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Governor Brown signed new law clarifying a death benefit presumption.

Existing law provides that totally dependent minor children of the deceased worker shall receive death benefits until the youngest child attains 18 years of age, or until the death of a child physically or mentally incapacitated from earning, at a weekly rate of at least $224. Existing law conclusively presumes, for the purpose of determining the amount of workers’ compensation benefits, that children under 18, or certain adult children, who were living with the employee-parent at the time of injury resulting in death, or for whose maintenance the employee-parent was legally liable at the time of the injury resulting in death, is wholly dependent for support on the deceased employee-parent if there is no surviving totally dependent parent.

A.B. 607 eliminates the requirement that, in order to conclusively presume that children under 18, or certain adult children, are wholly dependent for support on the deceased employee-parent, there not be a surviving totally dependent parent.

According to the sponsor, the Police Officers Research Association of California (PORAC), this law was necessary to clarify the rights of totally disabled children of employees who have died on the job to receive dependent death benefits. PORAC claims that an unusual phrase in the statute appears to limit the scope of death benefits to cases where there is a merely partially dependent surviving spouse, but denies the expanded “disabled child” death benefit where there is a fully dependent surviving spouse. The bill deletes this offending clause, thereby ensuring that totally disabled dependent children regardless of age obtain the death benefit to which they should be entitled.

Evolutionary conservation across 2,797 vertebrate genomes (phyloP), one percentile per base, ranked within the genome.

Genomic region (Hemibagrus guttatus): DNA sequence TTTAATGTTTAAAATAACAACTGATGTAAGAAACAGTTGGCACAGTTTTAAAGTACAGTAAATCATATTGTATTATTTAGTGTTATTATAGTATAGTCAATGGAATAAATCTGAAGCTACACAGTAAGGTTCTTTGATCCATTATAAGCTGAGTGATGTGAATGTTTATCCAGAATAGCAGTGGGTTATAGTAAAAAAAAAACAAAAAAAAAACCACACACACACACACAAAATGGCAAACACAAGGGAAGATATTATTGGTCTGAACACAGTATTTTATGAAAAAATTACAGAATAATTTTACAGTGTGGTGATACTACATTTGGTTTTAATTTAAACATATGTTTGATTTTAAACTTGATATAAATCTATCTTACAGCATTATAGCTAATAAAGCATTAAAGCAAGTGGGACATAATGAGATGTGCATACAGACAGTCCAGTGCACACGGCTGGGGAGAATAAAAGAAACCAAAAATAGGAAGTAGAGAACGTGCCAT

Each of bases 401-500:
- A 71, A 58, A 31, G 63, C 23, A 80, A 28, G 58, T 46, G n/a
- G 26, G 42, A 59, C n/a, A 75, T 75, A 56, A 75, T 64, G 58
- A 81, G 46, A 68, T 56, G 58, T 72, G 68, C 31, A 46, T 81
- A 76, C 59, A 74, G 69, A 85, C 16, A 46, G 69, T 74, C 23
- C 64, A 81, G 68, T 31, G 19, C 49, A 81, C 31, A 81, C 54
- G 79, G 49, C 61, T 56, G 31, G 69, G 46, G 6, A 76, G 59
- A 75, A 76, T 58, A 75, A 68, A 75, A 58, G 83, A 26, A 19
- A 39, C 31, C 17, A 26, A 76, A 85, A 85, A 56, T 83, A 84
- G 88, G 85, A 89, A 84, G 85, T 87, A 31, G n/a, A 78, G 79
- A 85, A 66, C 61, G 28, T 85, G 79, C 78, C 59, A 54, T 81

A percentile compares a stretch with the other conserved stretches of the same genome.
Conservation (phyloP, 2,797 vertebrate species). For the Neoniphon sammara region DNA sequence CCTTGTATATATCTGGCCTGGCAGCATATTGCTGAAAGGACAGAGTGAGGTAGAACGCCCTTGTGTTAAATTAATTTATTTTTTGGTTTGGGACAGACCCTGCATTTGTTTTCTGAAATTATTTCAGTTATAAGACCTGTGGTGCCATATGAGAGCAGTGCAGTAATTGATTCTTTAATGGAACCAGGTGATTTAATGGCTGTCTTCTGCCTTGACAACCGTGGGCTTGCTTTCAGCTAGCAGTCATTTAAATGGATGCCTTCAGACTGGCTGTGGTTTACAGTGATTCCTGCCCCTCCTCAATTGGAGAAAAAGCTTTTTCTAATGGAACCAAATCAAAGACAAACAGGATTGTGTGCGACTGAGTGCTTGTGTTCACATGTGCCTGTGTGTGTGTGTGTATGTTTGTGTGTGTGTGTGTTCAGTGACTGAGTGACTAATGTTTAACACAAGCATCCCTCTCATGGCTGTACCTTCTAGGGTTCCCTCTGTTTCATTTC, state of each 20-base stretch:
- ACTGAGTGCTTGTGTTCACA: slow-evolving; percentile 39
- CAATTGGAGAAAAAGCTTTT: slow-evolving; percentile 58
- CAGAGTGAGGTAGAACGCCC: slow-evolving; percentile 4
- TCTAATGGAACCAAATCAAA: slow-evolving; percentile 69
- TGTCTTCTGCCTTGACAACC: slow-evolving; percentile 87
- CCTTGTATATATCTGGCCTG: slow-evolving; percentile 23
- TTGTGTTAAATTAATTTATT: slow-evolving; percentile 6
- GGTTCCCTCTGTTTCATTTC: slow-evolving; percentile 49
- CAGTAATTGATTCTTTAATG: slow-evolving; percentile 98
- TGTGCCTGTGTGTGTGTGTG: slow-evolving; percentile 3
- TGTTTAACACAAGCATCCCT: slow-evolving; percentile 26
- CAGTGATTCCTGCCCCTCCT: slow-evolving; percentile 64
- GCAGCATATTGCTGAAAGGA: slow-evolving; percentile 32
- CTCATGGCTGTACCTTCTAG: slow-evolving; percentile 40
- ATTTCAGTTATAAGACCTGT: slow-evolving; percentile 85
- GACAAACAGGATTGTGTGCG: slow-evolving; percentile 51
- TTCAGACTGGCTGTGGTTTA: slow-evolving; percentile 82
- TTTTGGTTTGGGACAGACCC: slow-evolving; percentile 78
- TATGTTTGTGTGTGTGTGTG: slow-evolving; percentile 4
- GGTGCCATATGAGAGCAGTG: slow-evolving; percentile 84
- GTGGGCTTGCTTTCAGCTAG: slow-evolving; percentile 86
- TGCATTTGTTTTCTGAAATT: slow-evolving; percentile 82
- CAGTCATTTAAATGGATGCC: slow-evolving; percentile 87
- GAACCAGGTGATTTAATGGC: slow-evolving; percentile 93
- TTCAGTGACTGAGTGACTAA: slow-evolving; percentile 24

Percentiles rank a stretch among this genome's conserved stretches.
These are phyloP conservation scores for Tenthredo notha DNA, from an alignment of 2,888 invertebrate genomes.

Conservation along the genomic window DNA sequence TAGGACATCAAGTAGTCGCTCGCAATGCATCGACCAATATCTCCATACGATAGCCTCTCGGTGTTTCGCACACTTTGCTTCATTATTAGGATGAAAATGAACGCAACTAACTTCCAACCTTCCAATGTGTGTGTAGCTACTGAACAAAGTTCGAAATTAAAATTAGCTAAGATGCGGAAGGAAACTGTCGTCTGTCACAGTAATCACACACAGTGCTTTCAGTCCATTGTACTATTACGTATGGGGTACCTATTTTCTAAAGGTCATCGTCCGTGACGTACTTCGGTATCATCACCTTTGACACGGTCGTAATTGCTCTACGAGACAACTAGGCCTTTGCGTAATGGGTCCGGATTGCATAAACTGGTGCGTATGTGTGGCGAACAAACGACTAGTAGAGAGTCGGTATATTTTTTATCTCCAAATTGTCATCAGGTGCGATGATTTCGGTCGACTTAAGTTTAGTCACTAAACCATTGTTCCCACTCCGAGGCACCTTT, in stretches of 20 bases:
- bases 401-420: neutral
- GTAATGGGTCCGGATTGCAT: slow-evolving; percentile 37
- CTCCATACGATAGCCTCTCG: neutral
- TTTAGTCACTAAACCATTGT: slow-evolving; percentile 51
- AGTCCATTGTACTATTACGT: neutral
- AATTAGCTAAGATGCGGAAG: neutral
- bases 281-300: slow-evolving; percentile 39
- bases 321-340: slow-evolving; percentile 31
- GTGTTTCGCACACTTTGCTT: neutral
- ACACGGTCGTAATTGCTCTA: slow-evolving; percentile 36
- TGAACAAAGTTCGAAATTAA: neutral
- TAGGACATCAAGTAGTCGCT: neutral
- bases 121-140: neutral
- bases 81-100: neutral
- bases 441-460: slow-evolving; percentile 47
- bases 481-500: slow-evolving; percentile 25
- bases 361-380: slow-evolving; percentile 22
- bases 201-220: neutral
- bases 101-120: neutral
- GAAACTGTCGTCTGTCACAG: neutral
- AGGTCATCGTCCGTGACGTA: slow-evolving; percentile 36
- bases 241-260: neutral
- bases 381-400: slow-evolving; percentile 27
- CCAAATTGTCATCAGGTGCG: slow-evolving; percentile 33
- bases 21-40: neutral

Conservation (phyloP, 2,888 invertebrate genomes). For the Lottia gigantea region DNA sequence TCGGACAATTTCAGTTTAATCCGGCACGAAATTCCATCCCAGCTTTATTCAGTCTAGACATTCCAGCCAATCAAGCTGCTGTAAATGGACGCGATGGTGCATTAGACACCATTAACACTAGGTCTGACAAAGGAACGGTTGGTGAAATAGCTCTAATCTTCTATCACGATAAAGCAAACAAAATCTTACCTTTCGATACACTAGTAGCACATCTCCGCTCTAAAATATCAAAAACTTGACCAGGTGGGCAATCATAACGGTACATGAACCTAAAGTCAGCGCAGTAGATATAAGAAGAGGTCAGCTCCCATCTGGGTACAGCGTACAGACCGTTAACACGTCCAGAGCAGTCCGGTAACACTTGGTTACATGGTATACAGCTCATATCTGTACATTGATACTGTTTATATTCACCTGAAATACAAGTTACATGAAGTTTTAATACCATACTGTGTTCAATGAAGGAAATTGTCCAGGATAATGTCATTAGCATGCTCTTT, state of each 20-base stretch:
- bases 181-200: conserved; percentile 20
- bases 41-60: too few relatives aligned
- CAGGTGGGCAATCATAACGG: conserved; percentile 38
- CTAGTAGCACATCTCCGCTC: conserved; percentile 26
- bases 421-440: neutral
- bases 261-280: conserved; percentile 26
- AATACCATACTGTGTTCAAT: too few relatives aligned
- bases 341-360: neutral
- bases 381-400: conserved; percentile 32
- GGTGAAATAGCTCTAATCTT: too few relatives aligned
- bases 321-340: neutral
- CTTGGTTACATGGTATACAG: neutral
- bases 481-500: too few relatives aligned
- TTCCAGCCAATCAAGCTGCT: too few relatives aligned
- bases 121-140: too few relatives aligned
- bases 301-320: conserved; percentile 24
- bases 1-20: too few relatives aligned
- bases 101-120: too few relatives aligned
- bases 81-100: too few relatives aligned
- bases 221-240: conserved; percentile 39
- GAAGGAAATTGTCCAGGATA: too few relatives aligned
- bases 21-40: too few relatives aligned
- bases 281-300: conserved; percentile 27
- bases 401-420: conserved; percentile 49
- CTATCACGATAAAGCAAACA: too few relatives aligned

While PORAC is the sponsor of this measure, the death benefit being addressed by the bill is not one of the “special” public safety officer benefits that are afforded to defined police and firefighters. Rather, this new law applies to the totally disabled dependent children of any employee who dies as a result of a job-related injury.

While there does not appear to be any rigorous quantification of the extent to which the new law might expand the number of cases where this death benefit is awarded, after legislative consultation with representatives of employer organizations, the consensus seemed to be that there are relatively few cases, and of those, the beneficiaries were probably intended to be covered by the existing statute.

Back in 2002, AB 749 enacted a broad range of workers’ compensation benefit increases, notably in the amounts paid for permanent disabilities. However, one small piece of that measure adopted the language at issue in AB 607. While it remains unclear precisely what was intended by the 2002 language when it was enacted, correcting the resulting confusion seems consistent with the intent of the original enactment.